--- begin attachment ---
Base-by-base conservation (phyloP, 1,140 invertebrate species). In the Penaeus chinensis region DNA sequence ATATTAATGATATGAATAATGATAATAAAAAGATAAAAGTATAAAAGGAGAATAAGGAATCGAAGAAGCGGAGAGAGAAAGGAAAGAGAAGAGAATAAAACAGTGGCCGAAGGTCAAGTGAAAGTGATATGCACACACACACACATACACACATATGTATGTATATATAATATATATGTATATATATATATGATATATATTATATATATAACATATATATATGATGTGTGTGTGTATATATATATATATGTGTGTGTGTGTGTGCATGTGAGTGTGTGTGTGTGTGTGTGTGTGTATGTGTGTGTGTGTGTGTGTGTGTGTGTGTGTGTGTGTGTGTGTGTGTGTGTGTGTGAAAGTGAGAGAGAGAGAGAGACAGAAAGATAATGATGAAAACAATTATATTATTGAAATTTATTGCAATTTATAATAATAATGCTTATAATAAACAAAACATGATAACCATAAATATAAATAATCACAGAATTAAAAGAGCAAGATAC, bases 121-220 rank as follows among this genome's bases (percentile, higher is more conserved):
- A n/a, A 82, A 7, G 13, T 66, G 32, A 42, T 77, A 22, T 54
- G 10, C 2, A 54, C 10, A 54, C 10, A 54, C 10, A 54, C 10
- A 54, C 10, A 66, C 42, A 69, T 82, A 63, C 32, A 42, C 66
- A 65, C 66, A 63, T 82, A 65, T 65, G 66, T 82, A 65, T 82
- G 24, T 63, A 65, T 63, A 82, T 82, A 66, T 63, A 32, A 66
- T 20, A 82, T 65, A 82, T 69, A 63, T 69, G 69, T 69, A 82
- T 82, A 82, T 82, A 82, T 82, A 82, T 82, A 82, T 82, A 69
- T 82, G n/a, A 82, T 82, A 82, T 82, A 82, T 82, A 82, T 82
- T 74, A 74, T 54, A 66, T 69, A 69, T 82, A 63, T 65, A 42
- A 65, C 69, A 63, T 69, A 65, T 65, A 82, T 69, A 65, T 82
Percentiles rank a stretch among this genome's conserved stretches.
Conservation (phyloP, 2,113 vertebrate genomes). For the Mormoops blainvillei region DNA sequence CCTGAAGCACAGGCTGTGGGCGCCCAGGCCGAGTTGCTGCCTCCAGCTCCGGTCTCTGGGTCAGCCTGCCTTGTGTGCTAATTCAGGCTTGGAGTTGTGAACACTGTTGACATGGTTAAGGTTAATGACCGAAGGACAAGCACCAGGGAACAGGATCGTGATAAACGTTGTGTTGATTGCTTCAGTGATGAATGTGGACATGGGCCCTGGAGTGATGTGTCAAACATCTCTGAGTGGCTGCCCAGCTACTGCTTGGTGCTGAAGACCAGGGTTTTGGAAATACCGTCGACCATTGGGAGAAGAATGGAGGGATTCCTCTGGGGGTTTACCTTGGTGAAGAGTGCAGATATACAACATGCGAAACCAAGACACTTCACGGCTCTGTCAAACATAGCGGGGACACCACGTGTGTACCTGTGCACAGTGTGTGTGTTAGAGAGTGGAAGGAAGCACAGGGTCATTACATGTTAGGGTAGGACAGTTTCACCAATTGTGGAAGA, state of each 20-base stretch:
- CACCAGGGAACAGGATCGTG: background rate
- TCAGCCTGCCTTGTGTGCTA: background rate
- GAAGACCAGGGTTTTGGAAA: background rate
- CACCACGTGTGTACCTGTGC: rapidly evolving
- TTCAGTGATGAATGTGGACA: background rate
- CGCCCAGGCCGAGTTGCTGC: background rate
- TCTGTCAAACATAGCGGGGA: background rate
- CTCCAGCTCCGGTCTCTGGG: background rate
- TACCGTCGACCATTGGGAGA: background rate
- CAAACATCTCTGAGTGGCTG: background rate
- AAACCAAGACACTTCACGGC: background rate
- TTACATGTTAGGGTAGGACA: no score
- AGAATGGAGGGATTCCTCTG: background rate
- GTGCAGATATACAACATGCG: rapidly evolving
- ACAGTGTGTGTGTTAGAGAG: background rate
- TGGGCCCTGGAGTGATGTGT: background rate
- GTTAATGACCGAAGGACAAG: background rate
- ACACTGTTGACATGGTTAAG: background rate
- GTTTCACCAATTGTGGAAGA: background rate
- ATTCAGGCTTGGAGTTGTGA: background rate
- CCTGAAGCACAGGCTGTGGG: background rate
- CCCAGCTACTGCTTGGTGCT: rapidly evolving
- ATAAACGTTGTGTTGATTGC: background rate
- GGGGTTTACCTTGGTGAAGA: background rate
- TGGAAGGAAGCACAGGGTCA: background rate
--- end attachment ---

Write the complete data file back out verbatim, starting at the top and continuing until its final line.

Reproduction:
Base-by-base conservation (phyloP, 1,140 invertebrate species). In the Penaeus chinensis region DNA sequence ATATTAATGATATGAATAATGATAATAAAAAGATAAAAGTATAAAAGGAGAATAAGGAATCGAAGAAGCGGAGAGAGAAAGGAAAGAGAAGAGAATAAAACAGTGGCCGAAGGTCAAGTGAAAGTGATATGCACACACACACACATACACACATATGTATGTATATATAATATATATGTATATATATATATGATATATATTATATATATAACATATATATATGATGTGTGTGTGTATATATATATATATGTGTGTGTGTGTGTGCATGTGAGTGTGTGTGTGTGTGTGTGTGTGTATGTGTGTGTGTGTGTGTGTGTGTGTGTGTGTGTGTGTGTGTGTGTGTGTGTGTGTGAAAGTGAGAGAGAGAGAGAGACAGAAAGATAATGATGAAAACAATTATATTATTGAAATTTATTGCAATTTATAATAATAATGCTTATAATAAACAAAACATGATAACCATAAATATAAATAATCACAGAATTAAAAGAGCAAGATAC, bases 121-220 rank as follows among this genome's bases (percentile, higher is more conserved):
- A n/a, A 82, A 7, G 13, T 66, G 32, A 42, T 77, A 22, T 54
- G 10, C 2, A 54, C 10, A 54, C 10, A 54, C 10, A 54, C 10
- A 54, C 10, A 66, C 42, A 69, T 82, A 63, C 32, A 42, C 66
- A 65, C 66, A 63, T 82, A 65, T 65, G 66, T 82, A 65, T 82
- G 24, T 63, A 65, T 63, A 82, T 82, A 66, T 63, A 32, A 66
- T 20, A 82, T 65, A 82, T 69, A 63, T 69, G 69, T 69, A 82
- T 82, A 82, T 82, A 82, T 82, A 82, T 82, A 82, T 82, A 69
- T 82, G n/a, A 82, T 82, A 82, T 82, A 82, T 82, A 82, T 82
- T 74, A 74, T 54, A 66, T 69, A 69, T 82, A 63, T 65, A 42
- A 65, C 69, A 63, T 69, A 65, T 65, A 82, T 69, A 65, T 82
Percentiles rank a stretch among this genome's conserved stretches.
Conservation (phyloP, 2,113 vertebrate genomes). For the Mormoops blainvillei region DNA sequence CCTGAAGCACAGGCTGTGGGCGCCCAGGCCGAGTTGCTGCCTCCAGCTCCGGTCTCTGGGTCAGCCTGCCTTGTGTGCTAATTCAGGCTTGGAGTTGTGAACACTGTTGACATGGTTAAGGTTAATGACCGAAGGACAAGCACCAGGGAACAGGATCGTGATAAACGTTGTGTTGATTGCTTCAGTGATGAATGTGGACATGGGCCCTGGAGTGATGTGTCAAACATCTCTGAGTGGCTGCCCAGCTACTGCTTGGTGCTGAAGACCAGGGTTTTGGAAATACCGTCGACCATTGGGAGAAGAATGGAGGGATTCCTCTGGGGGTTTACCTTGGTGAAGAGTGCAGATATACAACATGCGAAACCAAGACACTTCACGGCTCTGTCAAACATAGCGGGGACACCACGTGTGTACCTGTGCACAGTGTGTGTGTTAGAGAGTGGAAGGAAGCACAGGGTCATTACATGTTAGGGTAGGACAGTTTCACCAATTGTGGAAGA, state of each 20-base stretch:
- CACCAGGGAACAGGATCGTG: background rate
- TCAGCCTGCCTTGTGTGCTA: background rate
- GAAGACCAGGGTTTTGGAAA: background rate
- CACCACGTGTGTACCTGTGC: rapidly evolving
- TTCAGTGATGAATGTGGACA: background rate
- CGCCCAGGCCGAGTTGCTGC: background rate
- TCTGTCAAACATAGCGGGGA: background rate
- CTCCAGCTCCGGTCTCTGGG: background rate
- TACCGTCGACCATTGGGAGA: background rate
- CAAACATCTCTGAGTGGCTG: background rate
- AAACCAAGACACTTCACGGC: background rate
- TTACATGTTAGGGTAGGACA: no score
- AGAATGGAGGGATTCCTCTG: background rate
- GTGCAGATATACAACATGCG: rapidly evolving
- ACAGTGTGTGTGTTAGAGAG: background rate
- TGGGCCCTGGAGTGATGTGT: background rate
- GTTAATGACCGAAGGACAAG: background rate
- ACACTGTTGACATGGTTAAG: background rate
- GTTTCACCAATTGTGGAAGA: background rate
- ATTCAGGCTTGGAGTTGTGA: background rate
- CCTGAAGCACAGGCTGTGGG: background rate
- CCCAGCTACTGCTTGGTGCT: rapidly evolving
- ATAAACGTTGTGTTGATTGC: background rate
- GGGGTTTACCTTGGTGAAGA: background rate
- TGGAAGGAAGCACAGGGTCA: background rate